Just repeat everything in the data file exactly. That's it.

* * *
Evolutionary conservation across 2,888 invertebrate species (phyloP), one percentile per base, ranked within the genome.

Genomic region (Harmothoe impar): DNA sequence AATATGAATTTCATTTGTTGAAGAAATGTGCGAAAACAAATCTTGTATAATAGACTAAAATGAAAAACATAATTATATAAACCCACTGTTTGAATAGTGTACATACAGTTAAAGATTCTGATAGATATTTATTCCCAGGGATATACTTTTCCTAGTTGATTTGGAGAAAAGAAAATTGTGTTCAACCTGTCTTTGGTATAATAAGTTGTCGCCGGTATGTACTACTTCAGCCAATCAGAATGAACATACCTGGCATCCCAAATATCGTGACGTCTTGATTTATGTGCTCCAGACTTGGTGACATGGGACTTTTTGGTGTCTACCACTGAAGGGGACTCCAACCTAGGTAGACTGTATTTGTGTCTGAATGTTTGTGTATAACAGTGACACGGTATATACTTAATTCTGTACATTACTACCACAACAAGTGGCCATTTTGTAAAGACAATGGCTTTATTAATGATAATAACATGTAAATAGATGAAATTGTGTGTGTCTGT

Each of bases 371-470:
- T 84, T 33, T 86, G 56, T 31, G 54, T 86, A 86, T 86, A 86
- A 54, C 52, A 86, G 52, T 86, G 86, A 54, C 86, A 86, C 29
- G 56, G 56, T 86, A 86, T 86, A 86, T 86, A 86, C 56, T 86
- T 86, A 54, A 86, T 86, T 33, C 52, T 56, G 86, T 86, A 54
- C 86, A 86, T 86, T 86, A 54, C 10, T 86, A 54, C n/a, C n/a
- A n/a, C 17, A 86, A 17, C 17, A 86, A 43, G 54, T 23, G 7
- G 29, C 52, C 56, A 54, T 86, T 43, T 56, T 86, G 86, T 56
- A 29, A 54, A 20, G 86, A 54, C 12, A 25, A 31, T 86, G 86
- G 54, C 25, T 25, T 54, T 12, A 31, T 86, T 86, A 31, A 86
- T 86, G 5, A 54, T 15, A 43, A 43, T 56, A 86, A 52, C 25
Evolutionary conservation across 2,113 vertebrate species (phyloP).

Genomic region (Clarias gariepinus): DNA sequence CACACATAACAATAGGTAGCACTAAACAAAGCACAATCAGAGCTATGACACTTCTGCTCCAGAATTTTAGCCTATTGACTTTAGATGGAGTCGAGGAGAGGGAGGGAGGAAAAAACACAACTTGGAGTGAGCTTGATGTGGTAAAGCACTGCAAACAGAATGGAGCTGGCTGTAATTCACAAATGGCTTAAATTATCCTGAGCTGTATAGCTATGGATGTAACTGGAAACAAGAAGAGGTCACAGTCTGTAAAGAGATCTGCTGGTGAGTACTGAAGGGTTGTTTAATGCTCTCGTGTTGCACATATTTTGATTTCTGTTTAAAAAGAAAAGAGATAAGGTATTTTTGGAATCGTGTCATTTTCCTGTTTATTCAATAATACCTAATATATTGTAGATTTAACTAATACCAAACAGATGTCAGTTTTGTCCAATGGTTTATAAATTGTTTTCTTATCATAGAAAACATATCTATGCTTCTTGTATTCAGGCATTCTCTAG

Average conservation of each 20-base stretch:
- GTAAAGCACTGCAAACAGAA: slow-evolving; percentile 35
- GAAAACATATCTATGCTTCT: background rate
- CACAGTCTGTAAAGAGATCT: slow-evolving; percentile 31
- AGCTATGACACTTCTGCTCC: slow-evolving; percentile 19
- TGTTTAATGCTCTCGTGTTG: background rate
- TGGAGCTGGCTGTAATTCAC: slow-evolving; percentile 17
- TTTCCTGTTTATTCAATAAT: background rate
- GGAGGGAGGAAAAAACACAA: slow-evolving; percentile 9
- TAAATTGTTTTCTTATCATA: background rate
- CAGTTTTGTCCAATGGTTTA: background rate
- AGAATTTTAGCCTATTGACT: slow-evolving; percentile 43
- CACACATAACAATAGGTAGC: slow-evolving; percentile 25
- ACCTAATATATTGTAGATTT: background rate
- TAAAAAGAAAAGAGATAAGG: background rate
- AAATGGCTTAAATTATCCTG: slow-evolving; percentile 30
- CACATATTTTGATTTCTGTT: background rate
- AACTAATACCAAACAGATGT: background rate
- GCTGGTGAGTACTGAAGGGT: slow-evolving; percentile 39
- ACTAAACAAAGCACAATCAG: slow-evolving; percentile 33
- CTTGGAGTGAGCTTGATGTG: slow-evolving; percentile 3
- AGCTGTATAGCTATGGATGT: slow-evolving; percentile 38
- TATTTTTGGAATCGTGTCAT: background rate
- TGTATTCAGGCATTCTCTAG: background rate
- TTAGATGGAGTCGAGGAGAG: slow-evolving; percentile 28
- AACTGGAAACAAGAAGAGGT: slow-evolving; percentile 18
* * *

Evolutionary conservation across 2,888 invertebrate species (phyloP), one percentile per base, ranked within the genome.

Genomic region (Harmothoe impar): DNA sequence AATATGAATTTCATTTGTTGAAGAAATGTGCGAAAACAAATCTTGTATAATAGACTAAAATGAAAAACATAATTATATAAACCCACTGTTTGAATAGTGTACATACAGTTAAAGATTCTGATAGATATTTATTCCCAGGGATATACTTTTCCTAGTTGATTTGGAGAAAAGAAAATTGTGTTCAACCTGTCTTTGGTATAATAAGTTGTCGCCGGTATGTACTACTTCAGCCAATCAGAATGAACATACCTGGCATCCCAAATATCGTGACGTCTTGATTTATGTGCTCCAGACTTGGTGACATGGGACTTTTTGGTGTCTACCACTGAAGGGGACTCCAACCTAGGTAGACTGTATTTGTGTCTGAATGTTTGTGTATAACAGTGACACGGTATATACTTAATTCTGTACATTACTACCACAACAAGTGGCCATTTTGTAAAGACAATGGCTTTATTAATGATAATAACATGTAAATAGATGAAATTGTGTGTGTCTGT

Each of bases 371-470:
- T 84, T 33, T 86, G 56, T 31, G 54, T 86, A 86, T 86, A 86
- A 54, C 52, A 86, G 52, T 86, G 86, A 54, C 86, A 86, C 29
- G 56, G 56, T 86, A 86, T 86, A 86, T 86, A 86, C 56, T 86
- T 86, A 54, A 86, T 86, T 33, C 52, T 56, G 86, T 86, A 54
- C 86, A 86, T 86, T 86, A 54, C 10, T 86, A 54, C n/a, C n/a
- A n/a, C 17, A 86, A 17, C 17, A 86, A 43, G 54, T 23, G 7
- G 29, C 52, C 56, A 54, T 86, T 43, T 56, T 86, G 86, T 56
- A 29, A 54, A 20, G 86, A 54, C 12, A 25, A 31, T 86, G 86
- G 54, C 25, T 25, T 54, T 12, A 31, T 86, T 86, A 31, A 86
- T 86, G 5, A 54, T 15, A 43, A 43, T 56, A 86, A 52, C 25
Evolutionary conservation across 2,113 vertebrate species (phyloP).

Genomic region (Clarias gariepinus): DNA sequence CACACATAACAATAGGTAGCACTAAACAAAGCACAATCAGAGCTATGACACTTCTGCTCCAGAATTTTAGCCTATTGACTTTAGATGGAGTCGAGGAGAGGGAGGGAGGAAAAAACACAACTTGGAGTGAGCTTGATGTGGTAAAGCACTGCAAACAGAATGGAGCTGGCTGTAATTCACAAATGGCTTAAATTATCCTGAGCTGTATAGCTATGGATGTAACTGGAAACAAGAAGAGGTCACAGTCTGTAAAGAGATCTGCTGGTGAGTACTGAAGGGTTGTTTAATGCTCTCGTGTTGCACATATTTTGATTTCTGTTTAAAAAGAAAAGAGATAAGGTATTTTTGGAATCGTGTCATTTTCCTGTTTATTCAATAATACCTAATATATTGTAGATTTAACTAATACCAAACAGATGTCAGTTTTGTCCAATGGTTTATAAATTGTTTTCTTATCATAGAAAACATATCTATGCTTCTTGTATTCAGGCATTCTCTAG

Average conservation of each 20-base stretch:
- GTAAAGCACTGCAAACAGAA: slow-evolving; percentile 35
- GAAAACATATCTATGCTTCT: background rate
- CACAGTCTGTAAAGAGATCT: slow-evolving; percentile 31
- AGCTATGACACTTCTGCTCC: slow-evolving; percentile 19
- TGTTTAATGCTCTCGTGTTG: background rate
- TGGAGCTGGCTGTAATTCAC: slow-evolving; percentile 17
- TTTCCTGTTTATTCAATAAT: background rate
- GGAGGGAGGAAAAAACACAA: slow-evolving; percentile 9
- TAAATTGTTTTCTTATCATA: background rate
- CAGTTTTGTCCAATGGTTTA: background rate
- AGAATTTTAGCCTATTGACT: slow-evolving; percentile 43
- CACACATAACAATAGGTAGC: slow-evolving; percentile 25
- ACCTAATATATTGTAGATTT: background rate
- TAAAAAGAAAAGAGATAAGG: background rate
- AAATGGCTTAAATTATCCTG: slow-evolving; percentile 30
- CACATATTTTGATTTCTGTT: background rate
- AACTAATACCAAACAGATGT: background rate
- GCTGGTGAGTACTGAAGGGT: slow-evolving; percentile 39
- ACTAAACAAAGCACAATCAG: slow-evolving; percentile 33
- CTTGGAGTGAGCTTGATGTG: slow-evolving; percentile 3
- AGCTGTATAGCTATGGATGT: slow-evolving; percentile 38
- TATTTTTGGAATCGTGTCAT: background rate
- TGTATTCAGGCATTCTCTAG: background rate
- TTAGATGGAGTCGAGGAGAG: slow-evolving; percentile 28
- AACTGGAAACAAGAAGAGGT: slow-evolving; percentile 18